The fact that Vikram is upset is also made palpable by his unconscious use of the word “reek” while referring to the history, grandeur and tradition of Madras High Court.

In the other story this morning, this post of Arun Giridhar makes me crave for the Samba ravai upma (and, the fact that I showed up at the class at 8 in the morning without breakfast does not help me either):

On a very unscientific level, I had suspected once that upma made with fine semolina was digested more quickly (and consequently felt less filling) than upma made with coarse cracked wheat. It is nice to learn that there is a scientific basis for that hypothesis.

Time for a breakfast of vada if not upma, I guess!

Telling lies, not listening to advice and being on the side of the eggs

February 18, 2009

Haruki Murakami’s Jerusalem Prize acceptance speech has some gems (Thanks to Jayan for the email pointer); here is the first sentence

I have come to Jerusalem today as a novelist, which is to say as a professional spinner of lies.

And a few paragraphs down:

Finally, however, after careful consideration, I made up my mind to come here. One reason for my decision was that all too many people advised me not to do it. Perhaps, like many other novelists, I tend to do the exact opposite of what I am told. If people are telling me – and especially if they are warning me – “don’t go there,” “don’t do that,” I tend to want to “go there” and “do that.” It’s in my nature, you might say, as a novelist. Novelists are a special breed. They cannot genuinely trust anything they have not seen with their own eyes or touched with their own hands.

And then this

Please do, however, allow me to deliver one very personal message. It is something that I always keep in mind while I am writing fiction. I have never gone so far as to write it on a piece of paper and paste it to the wall: Rather, it is carved into the wall of my mind, and it goes something like this:

“Between a high, solid wall and an egg that breaks against it, I will always stand on the side of the egg.”

Yes, no matter how right the wall may be and how wrong the egg, I will stand with the egg. Someone else will have to decide what is right and what is wrong; perhaps time or history will decide. If there were a novelist who, for whatever reason, wrote works standing with the wall, of what value would such works be?

which reminded me of that Dostoevskian sentence:

More than that — if someone succeeded in proving to me that Christ was outside the truth and if, indeed, the truth was outside Christ, I would sooner remain with Christ than with the truth.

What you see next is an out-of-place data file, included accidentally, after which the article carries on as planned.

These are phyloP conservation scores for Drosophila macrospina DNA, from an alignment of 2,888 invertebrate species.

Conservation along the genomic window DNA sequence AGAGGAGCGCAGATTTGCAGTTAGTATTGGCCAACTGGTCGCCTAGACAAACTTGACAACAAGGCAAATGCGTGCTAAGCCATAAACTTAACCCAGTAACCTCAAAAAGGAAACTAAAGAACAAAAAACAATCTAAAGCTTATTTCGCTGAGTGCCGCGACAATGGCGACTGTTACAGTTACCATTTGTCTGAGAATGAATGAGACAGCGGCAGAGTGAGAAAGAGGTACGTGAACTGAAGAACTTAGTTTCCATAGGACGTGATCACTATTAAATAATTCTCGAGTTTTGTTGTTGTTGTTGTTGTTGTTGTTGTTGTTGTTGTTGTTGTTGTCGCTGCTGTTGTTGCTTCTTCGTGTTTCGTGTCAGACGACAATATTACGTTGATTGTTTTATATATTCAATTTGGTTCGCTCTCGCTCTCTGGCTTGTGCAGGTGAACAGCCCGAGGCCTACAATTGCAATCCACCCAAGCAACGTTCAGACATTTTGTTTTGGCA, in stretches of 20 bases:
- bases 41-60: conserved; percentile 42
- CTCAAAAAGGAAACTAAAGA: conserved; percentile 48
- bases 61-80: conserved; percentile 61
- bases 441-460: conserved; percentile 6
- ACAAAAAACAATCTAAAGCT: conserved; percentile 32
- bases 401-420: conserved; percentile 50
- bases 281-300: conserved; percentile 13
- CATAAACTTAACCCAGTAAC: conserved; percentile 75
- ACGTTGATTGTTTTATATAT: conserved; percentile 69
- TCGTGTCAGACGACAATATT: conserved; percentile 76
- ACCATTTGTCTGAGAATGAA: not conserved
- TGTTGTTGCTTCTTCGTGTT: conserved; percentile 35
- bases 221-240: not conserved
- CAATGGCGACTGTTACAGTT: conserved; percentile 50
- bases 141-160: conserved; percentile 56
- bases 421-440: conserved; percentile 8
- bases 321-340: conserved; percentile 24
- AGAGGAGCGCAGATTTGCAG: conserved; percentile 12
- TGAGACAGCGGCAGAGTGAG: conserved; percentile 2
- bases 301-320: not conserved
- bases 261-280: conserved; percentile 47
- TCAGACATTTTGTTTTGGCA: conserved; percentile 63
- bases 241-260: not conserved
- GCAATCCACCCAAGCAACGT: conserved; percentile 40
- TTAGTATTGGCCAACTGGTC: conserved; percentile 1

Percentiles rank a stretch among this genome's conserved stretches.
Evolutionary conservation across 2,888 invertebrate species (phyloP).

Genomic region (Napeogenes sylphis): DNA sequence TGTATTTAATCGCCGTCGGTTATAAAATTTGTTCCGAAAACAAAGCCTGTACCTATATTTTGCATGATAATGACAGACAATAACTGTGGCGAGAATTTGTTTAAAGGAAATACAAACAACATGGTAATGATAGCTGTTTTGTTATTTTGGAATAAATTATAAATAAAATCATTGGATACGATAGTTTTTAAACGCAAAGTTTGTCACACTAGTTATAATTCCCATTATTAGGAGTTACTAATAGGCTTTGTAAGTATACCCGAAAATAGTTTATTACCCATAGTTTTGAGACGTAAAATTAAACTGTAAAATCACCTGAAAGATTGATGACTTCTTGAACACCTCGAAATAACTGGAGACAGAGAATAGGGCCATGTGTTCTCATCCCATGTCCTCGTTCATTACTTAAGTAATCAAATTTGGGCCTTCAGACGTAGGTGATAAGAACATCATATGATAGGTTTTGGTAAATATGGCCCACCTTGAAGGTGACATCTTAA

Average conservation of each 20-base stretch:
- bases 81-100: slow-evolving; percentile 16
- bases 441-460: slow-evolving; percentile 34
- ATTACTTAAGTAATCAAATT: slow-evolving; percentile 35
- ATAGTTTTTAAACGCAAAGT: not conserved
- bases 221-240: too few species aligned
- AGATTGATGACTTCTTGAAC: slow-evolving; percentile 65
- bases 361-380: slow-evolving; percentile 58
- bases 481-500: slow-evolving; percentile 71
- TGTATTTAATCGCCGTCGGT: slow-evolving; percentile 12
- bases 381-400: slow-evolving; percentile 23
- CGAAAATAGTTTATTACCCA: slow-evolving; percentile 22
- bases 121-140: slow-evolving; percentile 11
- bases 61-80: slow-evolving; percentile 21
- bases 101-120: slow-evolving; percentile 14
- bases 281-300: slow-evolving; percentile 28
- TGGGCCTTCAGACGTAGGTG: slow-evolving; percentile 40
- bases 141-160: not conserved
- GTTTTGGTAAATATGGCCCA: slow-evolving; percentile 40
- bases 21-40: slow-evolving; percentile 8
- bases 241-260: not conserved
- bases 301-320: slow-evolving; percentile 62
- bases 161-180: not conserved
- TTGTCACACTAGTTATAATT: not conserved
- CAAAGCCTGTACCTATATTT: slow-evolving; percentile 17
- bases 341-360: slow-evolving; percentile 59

Murakami ends the speech with an explanation of his wall-egg metaphor (in addition to the obvious one, of course):

What is the meaning of this metaphor? In some cases, it is all too simple and clear. Bombers and tanks and rockets and white phosphorus shells are that high, solid wall. The eggs are the unarmed civilians who are crushed and burned and shot by them. This is one meaning of the metaphor.

This is not all, though. It carries a deeper meaning. Think of it this way. Each of us is, more or less, an egg. Each of us is a unique, irreplaceable soul enclosed in a fragile shell. This is true of me, and it is true of each of you. And each of us, to a greater or lesser degree, is confronting a high, solid wall. The wall has a name: It is The System. The System is supposed to protect us, but sometimes it takes on a life of its own, and then it begins to kill us and cause us to kill others – coldly, efficiently, systematically.

Take a look!

Mad mathematical violence at the heart of matter …

February 18, 2009

have scorched us deeper than we know.

John Updike, as quoted here.

On forcing volunteers

February 18, 2009

Bruce Eckel:

When the concept of “forcing” is introduced, it breaks that unity and says “us” will force “them” to do things. That bothers me a lot because it tries to reassert an “us” and “them” in a unified group. That’s not what we’re trying to do, and a punishment-reward system only works intermittently.

To me the Python/Pycon community is all reward and no punishment.

What does work is incentive, and the biggest incentive when you want to be part of the community is incentive that comes from that community. At Burning Man, the people who have been there before try to indoctrinate the new people. It doesn’t always work at first, and things fall through the cracks. Those who understand the concept of “leave no trace” end up cleaning up after those who don’t. But the gentle pressure is there, and when you stop your bike to pick up a piece of MOOP (Matter Out Of Place — the subculture generates its own language), you get a positive feeling, even if there’s no one to see it. You’re connecting with and supporting the community with that simple act.

In Open Spaces conferences, the key to changing the culture is having simple, clear agreements that everyone knows about. Everyone knows that getting up and going to another talk is not only OK, it’s encouraged. Experimentation and discussion is encouraged. Once people figure out that it’s all about them doing the thing they most want to be doing right now, it flourishes.

A nice one!